Divide By Zero gearing up for success

Programming a robot isn't an easy task, but the NPHS Robotics team is meeting the challenge with success.

Members+of+the+NPHS+Robotics+Teams+pose+for+a+picture+after+their+competition+Saturday%2C+January+5th+where+they+placed+9th+out+of+26th.
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Divide By Zero gearing up for success

Members of the NPHS Robotics Teams pose for a picture after their competition Saturday, January 5th where they placed 9th out of 26th.

Members of the NPHS Robotics Teams pose for a picture after their competition Saturday, January 5th where they placed 9th out of 26th.

Submitted Photo

Members of the NPHS Robotics Teams pose for a picture after their competition Saturday, January 5th where they placed 9th out of 26th.

Submitted Photo

Submitted Photo

Members of the NPHS Robotics Teams pose for a picture after their competition Saturday, January 5th where they placed 9th out of 26th.

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TOWAMENCIN- Programming a robot is not a common skill that just any high school student can complete. It requires extensive knowledge of technology, engineering principles, and programming. These are skills that four North Penn High school students can accomplish as members of the robotics team Divide By Zero. 

The robotics team is a First Tech Challenge group comprised of four members: Brandon Vu, Bonnie Magland, Jake Holmberg, and Nicholas Rizzio. On Saturday January 5th, the team placed 9th out of 26th during qualifiers. Scoring during competitions depends on a variety of factors.

“We have to write an engineering notebook to outline our design process. Our notebook as well as our presentation is graded,” explained junior Brandon Vu, team captain of Divide By Zero.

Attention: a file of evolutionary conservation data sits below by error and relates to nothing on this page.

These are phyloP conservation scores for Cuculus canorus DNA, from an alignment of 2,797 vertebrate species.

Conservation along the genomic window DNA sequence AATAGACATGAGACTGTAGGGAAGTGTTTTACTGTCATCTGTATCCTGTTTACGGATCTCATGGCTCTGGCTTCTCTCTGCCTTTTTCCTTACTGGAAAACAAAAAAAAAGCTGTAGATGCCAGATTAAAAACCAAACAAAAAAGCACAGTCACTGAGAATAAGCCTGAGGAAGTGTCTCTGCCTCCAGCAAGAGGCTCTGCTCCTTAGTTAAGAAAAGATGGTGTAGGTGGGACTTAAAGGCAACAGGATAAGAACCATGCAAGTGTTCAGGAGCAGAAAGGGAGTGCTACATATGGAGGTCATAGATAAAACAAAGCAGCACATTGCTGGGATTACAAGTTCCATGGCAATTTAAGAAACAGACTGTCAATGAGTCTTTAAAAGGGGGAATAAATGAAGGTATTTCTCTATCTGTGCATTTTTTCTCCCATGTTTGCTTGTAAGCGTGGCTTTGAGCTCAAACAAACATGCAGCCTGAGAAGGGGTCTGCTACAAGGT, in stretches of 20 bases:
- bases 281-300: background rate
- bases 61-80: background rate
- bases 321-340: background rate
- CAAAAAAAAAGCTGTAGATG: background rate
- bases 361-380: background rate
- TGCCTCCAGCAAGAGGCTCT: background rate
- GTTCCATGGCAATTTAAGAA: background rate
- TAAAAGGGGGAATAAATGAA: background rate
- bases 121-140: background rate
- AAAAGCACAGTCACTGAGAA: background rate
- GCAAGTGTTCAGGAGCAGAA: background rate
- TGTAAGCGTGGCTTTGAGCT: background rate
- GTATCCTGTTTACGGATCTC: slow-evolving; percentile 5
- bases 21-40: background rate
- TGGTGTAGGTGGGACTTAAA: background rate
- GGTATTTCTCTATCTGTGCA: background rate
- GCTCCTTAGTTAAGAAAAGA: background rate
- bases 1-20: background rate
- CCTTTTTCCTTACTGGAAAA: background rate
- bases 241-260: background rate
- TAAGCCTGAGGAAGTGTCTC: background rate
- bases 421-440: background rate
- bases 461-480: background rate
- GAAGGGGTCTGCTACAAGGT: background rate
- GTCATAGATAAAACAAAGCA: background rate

Students are challenged to build and program a robot that completes certain tasks. Each task earns the team a certain number of points.

“Each year the tasks change, but it always starts off as 30 seconds of autonomous, 1.5 minutes of driver controlled, and 30 seconds of end game,” described Bonnie Magland.

Autonomous means that the robot moves on its own without human intervention. The first task is for the robot to start hanging from a hook, and lower itself to the ground.

“There are also two areas designated as “craters” in opposite corners of the field and “depots” in the other two corners. Inside the craters there are wiffle balls called silver minerals and yellow cubes called gold minerals. During the driver controlled period, you collect the minerals and place them in a lander or your team’s depot,” added Magland.

The robot must also detect and move the gold cubes out of the wiffle ball during autonomous mode. End game is driver controlled as well, where students can either end by rehanging the robot or parking it in a crater. Divide By Zero won the Design Award and placed third in the Think Award during Saturday’s competition.

“You can progress from the qualifier to states. We did not [qualify], but we have a couple more qualifiers to do so,” said Magland.

The team’s next competition is February 2nd, where they will attempt to qualify for states and gain more awards. February’s competition will have similar tasks the robot must complete. Divide by Zero is very student driven with all members collaborating to transform their ideas into a functioning robot.

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